Hospital consolidations generally aren’t great news for consumers, resulting in higher prices and a drop in some areas in quality of care, according to an ongoing national study by the Robert Wood Johnson Foundation.
A second study concludes that for-profit hospital systems are more likely than nonprofits to focus on highly profitable services.
The Synthesis Project, which the RWJ Foundation began in 2006, examines research on whether hospital consolidations impact consumer prices and affect quality of care across the United States. It’s 2012 findings concluded that when hospitals merge in concentrated markets, health care costs rise sharply – often more than 20% -- and the increases are passed on to consumers in the form of higher insurance premiums. The research does not distinguish between for- and nonprofit hospital mergers.
The Project reviewed studies throughout the U.S. and in England, finding that in most -- but not all -- cases, hospital mergers drove up prices. A 2009 study cited in the report found that a merger between hospitals in Wilmington, N.C., resulted in higher prices for 3 of 4 health insurers between 2001 and 2003, though prices actually dropped in another merger cited in the study.
The various studies found that when a hospital system gains too much market share, it has less incentive to keep prices down.
The RWJ study suggests that competition leads to a higher quality of care in hospitals – when prices are determined by the government (as in Medicare). However, the evidence is not clear when it comes to hospitals that set their own prices. The study concludes that when hospitals are faced with tough competition, they’ll compete on whatever brings in the most patients, whether that’s quality or price.
As for whether for-profit hospital systems offer the same level of service as nonprofit systems, some research suggests they focus on the medical procedures and services that yield the highest revenues.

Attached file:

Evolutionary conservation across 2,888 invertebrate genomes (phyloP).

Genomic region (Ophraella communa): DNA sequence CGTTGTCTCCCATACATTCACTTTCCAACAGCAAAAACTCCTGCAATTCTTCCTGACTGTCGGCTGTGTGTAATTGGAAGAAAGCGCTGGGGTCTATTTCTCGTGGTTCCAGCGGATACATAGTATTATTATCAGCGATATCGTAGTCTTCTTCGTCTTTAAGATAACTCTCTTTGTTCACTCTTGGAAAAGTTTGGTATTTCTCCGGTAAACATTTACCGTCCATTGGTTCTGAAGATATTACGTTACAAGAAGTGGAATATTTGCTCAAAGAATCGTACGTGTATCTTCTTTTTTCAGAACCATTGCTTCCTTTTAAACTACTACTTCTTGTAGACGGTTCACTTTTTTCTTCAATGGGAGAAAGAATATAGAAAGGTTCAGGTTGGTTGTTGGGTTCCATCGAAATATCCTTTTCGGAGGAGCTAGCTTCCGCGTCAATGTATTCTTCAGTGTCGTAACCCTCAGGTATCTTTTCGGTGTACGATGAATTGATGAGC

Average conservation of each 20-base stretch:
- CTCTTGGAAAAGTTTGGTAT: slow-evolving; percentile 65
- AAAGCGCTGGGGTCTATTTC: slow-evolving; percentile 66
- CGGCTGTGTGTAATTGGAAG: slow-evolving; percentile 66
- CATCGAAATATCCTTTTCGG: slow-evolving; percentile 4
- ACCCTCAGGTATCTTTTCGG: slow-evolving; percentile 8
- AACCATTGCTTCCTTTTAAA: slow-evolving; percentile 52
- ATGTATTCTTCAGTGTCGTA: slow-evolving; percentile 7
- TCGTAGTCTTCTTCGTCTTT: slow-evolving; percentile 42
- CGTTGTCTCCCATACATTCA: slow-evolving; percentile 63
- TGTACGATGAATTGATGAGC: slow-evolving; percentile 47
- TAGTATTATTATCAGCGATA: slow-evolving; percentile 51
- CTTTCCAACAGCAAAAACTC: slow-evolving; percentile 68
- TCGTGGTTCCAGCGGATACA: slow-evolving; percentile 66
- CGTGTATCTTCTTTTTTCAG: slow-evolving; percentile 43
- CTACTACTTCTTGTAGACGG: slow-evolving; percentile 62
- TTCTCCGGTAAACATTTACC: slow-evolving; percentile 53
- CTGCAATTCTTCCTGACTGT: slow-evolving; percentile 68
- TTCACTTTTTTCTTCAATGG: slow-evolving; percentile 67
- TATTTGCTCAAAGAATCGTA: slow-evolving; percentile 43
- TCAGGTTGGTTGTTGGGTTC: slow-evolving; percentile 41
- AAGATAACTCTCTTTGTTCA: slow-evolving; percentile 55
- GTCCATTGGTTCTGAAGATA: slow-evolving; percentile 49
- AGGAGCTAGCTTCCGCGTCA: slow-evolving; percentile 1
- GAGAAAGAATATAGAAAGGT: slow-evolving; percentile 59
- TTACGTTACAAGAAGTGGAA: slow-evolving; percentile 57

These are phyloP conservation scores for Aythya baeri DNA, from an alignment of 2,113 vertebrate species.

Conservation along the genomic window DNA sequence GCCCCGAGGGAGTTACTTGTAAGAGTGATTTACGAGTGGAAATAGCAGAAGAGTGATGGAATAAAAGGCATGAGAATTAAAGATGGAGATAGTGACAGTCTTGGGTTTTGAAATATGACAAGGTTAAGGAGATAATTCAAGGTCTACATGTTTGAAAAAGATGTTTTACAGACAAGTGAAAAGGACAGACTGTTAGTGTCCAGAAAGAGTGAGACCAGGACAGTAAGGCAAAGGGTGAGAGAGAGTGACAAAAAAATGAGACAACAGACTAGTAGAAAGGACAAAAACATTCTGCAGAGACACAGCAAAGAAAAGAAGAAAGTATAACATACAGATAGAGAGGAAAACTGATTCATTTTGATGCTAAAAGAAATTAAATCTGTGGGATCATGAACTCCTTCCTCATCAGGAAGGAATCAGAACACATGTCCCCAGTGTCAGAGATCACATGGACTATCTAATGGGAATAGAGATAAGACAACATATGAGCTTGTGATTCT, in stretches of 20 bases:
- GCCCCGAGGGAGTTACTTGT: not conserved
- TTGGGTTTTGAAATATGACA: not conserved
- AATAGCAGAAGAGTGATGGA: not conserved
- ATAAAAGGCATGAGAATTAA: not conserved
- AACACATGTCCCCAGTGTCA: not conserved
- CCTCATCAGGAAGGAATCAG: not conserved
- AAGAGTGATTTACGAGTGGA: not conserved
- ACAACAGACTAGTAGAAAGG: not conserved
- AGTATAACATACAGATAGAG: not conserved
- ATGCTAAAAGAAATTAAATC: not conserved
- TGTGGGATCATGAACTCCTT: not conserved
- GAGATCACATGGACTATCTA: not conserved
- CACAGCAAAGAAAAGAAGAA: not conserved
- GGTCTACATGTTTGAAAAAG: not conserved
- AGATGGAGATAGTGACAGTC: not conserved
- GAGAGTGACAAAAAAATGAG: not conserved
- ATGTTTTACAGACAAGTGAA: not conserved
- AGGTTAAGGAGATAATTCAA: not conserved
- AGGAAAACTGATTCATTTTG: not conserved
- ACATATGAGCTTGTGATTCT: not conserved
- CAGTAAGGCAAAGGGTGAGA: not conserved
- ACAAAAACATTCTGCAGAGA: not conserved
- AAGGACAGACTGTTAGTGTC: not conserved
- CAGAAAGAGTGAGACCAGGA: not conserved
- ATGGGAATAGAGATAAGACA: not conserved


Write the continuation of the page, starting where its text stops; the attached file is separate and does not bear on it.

A study published in 2007 concluded that for-profit hospitals tend to ‘’avoid’’ unprofitable patients; that they “up-code,” or inflate a diagnosis in order to receive a higher reimbursement, and that they invest in the services that also bring in the most money, such as open heart surgery and other cardiac care.
Home health care also yielded big revenues for hospitals in the 1990s, but for-profits capitalized on the trend toward community-based care more than nonprofit and government hospitals. From 1988 to 1996, the likelihood of a for-profit hospital offering the service more than tripled (from 17.5% to 60.9%) compared with government hospitals, which grew their home health care business by 14%, and nonprofits, which grew by 10%, the study found.
Conversely, for-profits are less likely than nonprofits, including government hospitals, to offer services that are not profitable, such as emergency psychiatric care, the study showed. “At least in comparison to for-profits, government and nonprofit hospitals prioritize goals other than profit-making,” the study found.